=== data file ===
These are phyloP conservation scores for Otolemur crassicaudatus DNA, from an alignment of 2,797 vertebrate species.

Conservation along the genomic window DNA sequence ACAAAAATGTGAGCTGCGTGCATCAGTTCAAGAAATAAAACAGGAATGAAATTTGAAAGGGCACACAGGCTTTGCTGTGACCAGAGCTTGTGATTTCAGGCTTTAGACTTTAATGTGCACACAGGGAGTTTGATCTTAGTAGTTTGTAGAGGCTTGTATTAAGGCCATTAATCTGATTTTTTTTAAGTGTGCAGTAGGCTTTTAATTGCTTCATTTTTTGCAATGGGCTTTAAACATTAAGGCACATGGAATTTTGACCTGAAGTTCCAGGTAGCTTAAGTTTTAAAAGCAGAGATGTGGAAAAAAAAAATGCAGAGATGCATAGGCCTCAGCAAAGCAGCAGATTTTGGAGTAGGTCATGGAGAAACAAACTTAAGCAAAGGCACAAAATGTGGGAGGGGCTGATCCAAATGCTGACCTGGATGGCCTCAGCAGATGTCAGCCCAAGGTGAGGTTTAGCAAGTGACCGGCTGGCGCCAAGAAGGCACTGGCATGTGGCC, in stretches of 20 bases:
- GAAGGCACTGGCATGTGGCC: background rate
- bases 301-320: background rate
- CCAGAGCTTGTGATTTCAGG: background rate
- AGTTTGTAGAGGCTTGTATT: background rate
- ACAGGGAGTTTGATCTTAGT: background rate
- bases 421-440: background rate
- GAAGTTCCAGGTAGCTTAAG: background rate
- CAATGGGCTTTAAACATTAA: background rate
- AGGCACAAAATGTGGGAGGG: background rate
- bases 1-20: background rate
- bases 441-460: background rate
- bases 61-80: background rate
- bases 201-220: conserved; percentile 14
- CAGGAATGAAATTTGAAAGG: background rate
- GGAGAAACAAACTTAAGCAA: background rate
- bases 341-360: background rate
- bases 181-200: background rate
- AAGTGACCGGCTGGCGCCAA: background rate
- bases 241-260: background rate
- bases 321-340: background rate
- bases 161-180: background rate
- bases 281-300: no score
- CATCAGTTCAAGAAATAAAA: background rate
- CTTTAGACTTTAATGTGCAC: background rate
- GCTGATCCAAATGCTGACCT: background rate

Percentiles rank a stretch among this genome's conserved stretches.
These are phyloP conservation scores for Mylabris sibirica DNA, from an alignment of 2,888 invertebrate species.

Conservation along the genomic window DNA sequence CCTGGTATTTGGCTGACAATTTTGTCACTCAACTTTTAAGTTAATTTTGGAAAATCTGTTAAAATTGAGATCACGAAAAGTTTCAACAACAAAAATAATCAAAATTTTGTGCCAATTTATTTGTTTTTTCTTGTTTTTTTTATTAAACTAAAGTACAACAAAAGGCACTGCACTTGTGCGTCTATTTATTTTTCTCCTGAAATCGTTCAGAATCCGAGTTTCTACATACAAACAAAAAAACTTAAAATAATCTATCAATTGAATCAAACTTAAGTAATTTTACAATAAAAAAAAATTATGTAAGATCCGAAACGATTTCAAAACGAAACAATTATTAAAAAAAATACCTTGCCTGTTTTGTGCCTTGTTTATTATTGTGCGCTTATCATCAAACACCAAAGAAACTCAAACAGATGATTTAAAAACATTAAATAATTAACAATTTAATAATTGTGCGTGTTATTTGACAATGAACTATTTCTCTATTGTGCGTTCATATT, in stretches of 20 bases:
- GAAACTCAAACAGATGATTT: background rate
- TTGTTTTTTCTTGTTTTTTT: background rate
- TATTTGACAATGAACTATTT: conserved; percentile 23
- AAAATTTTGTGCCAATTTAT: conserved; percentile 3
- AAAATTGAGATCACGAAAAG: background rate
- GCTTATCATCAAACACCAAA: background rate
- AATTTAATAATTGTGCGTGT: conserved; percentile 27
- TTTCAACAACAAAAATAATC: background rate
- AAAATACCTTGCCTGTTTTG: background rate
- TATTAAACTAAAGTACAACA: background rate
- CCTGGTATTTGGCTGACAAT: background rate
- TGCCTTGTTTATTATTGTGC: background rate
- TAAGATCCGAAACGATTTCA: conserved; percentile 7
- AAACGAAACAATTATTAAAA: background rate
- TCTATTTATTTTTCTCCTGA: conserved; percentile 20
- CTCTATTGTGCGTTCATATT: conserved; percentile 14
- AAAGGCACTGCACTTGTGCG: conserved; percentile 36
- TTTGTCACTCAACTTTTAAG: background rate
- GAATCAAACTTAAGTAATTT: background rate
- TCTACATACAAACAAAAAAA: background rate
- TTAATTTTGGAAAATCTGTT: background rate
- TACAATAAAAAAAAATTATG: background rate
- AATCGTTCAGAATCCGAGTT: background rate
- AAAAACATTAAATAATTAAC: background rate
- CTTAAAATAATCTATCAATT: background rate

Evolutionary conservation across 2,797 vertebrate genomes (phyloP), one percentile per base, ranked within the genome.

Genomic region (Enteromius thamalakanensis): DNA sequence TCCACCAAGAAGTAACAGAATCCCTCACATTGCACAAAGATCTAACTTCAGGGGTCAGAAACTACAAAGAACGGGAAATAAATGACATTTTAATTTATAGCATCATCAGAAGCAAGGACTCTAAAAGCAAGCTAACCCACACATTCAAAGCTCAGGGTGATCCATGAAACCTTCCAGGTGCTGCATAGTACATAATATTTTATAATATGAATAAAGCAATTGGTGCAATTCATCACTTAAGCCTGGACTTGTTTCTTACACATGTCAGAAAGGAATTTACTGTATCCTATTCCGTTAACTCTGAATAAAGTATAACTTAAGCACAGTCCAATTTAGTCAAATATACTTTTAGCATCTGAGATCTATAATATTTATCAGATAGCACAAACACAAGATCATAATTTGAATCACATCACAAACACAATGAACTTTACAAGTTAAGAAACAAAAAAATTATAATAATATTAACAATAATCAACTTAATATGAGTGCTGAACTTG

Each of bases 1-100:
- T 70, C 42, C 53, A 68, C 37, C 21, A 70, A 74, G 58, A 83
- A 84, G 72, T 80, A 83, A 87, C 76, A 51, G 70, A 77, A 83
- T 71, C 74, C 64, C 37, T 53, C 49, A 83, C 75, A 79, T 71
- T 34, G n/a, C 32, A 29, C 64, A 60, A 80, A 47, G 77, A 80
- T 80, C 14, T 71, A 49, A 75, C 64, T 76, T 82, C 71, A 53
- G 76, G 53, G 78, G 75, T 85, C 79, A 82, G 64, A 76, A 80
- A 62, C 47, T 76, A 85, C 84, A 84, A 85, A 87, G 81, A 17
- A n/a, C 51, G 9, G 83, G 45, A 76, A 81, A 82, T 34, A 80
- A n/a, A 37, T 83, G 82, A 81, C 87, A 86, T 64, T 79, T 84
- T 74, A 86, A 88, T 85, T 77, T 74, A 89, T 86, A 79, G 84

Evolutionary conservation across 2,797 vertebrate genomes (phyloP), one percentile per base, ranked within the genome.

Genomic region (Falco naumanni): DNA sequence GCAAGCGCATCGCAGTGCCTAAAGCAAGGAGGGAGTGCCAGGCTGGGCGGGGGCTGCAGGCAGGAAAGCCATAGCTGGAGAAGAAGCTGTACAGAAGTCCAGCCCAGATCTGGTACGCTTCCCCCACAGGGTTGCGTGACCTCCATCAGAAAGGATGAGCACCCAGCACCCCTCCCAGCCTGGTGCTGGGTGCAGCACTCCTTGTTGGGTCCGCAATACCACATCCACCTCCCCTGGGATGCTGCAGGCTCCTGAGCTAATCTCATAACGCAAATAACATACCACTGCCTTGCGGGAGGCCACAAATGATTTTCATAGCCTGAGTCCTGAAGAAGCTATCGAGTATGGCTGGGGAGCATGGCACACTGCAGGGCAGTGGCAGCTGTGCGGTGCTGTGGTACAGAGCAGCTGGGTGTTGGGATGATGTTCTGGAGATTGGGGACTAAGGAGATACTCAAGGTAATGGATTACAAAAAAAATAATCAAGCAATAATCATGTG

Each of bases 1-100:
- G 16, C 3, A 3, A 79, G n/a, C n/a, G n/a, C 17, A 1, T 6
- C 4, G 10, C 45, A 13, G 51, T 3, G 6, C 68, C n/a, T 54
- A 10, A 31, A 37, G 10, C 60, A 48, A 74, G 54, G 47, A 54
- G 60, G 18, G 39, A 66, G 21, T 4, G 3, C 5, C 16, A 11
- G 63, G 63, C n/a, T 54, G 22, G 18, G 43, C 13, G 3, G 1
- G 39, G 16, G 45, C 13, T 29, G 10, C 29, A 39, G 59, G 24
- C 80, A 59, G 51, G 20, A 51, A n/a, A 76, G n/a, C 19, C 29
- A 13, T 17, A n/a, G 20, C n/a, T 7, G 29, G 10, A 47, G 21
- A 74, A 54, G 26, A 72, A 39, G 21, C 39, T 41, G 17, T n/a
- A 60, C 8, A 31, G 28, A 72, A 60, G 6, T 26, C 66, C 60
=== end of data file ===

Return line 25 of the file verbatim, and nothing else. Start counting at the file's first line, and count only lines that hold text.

- CATCAGTTCAAGAAATAAAA: background rate